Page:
Suzuki Swift, a fun and practical alternative to the norm

Having won brand of the year two years running, Suzuki has not rested on its laurels at all.  With new dealers springing up all over the country and a massive focus on customer satisfaction and enjoyment, the new Swift keeps on flying the flag for the once-obscure Japanese manufacturer. I head to Durban to drive the new 1.2 Suzuki Swift hatch and Dzire sedan to find out if it’s as good as Suzuki claims it to be.

On the road

On the road is where the Swift excels in a way that only a lightweight car can.  Weighing under 900kgs the Swift doesn’t need much power to get away quickly. Swift produces just 61kW and 113Nm but it certainly feels like more thanks to the 875kg kerb weight. It won’t break any land speed records, but just like the Ignis and Baleno, the car feels sprightly and similar to compact cars of old.  The gearbox feels slick and precise and the steering has plenty feel. As Suzuki mentioned the car is driver-focused and for young aspiring boy or girl racers, this car gives easy affordable access to driving dynamics found in much more expensive and focused cars, without too much of a compromise on comfort and price.

Spirited driving aside, Swift’s fuel consumption is claimed at 4.9 litres per 100 km and a few journalists were able a to match and even beat the manufactures claims.


The interior trim is more of a sideways skip than a step forward for the Swift. The previous generation felt modern and cutting edge when it first arrived, but the with the new Swift Suzuki has opted to play it safe and build on the older format.  Disappointingly, no Satnav option is available on the 1.2 Swift but MP3/USB and Bluetooth are available on GL models.

The new car is 10mm shorter and 40mm wider giving it a wider stance while interior space is up with 10mm extra shoulder room, and 23mm additional headroom.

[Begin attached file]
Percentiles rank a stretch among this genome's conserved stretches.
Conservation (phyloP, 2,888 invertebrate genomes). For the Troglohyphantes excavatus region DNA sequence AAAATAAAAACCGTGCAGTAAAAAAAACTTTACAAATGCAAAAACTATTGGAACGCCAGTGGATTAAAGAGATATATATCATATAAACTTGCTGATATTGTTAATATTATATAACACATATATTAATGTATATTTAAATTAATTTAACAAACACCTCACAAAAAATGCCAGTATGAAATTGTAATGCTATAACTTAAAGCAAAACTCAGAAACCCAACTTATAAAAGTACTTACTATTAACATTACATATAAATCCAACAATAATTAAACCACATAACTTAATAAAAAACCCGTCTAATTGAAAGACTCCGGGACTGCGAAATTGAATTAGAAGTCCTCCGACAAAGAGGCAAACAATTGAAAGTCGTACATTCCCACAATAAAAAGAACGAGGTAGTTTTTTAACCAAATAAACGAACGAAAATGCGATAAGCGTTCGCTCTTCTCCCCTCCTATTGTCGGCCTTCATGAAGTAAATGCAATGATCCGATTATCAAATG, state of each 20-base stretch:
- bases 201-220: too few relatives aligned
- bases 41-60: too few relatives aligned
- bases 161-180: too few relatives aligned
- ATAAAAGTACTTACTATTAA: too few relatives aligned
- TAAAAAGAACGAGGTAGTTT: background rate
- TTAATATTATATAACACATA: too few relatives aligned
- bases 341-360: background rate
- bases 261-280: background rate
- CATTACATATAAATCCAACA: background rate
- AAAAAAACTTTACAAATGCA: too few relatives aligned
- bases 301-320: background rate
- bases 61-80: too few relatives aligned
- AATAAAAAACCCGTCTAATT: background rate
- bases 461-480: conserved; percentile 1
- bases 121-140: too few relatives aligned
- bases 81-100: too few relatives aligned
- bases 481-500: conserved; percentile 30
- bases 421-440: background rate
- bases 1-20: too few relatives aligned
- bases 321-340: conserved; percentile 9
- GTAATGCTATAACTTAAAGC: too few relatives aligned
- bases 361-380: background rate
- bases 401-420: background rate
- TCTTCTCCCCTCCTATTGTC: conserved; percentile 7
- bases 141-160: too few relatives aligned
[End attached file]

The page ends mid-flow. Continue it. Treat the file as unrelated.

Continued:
Swift boasts 58 litres more boot space than its predecessor with 268 litres before the seats are folded.



The exterior looks similar to the older version and again, just like on the inside this is more of a sideways move than a massive leap forward.   Swift is available in six colours, namely Premium Arctic White, Metallic Silky Silver, Metallic Magma Grey, Premium Midnight Blue, Solid Fire Red, and  Metallic Lucent Orange.

The rear door handles have been removed for a more coupe-like look but overall not much has changed outside. New Swift looks more like a facelift than an all-new model.


With millions of Swifts being sold in India and more and more being sold here, Swift is bound to gain market share over the coming years. It’s good to know that manufacturers still value fun in a compact car.  Swift strikes a great balance between practicality, fun and pricing.  Now to see if the market agrees. With a starting price of just R159 000, I’d be surprised if it didn’t.

All models are sold with Suzuki’s acclaimed 5-year / 200 000 km mechanical warranty and a 2-year / 30 000 km service plan.

Suzuki Swift 1.2 GA Manual R159 900
Suzuki Swift 1.2 GL Manual R175 900
Suzuki Swift 1.2 GL AMT R189 900

New Models

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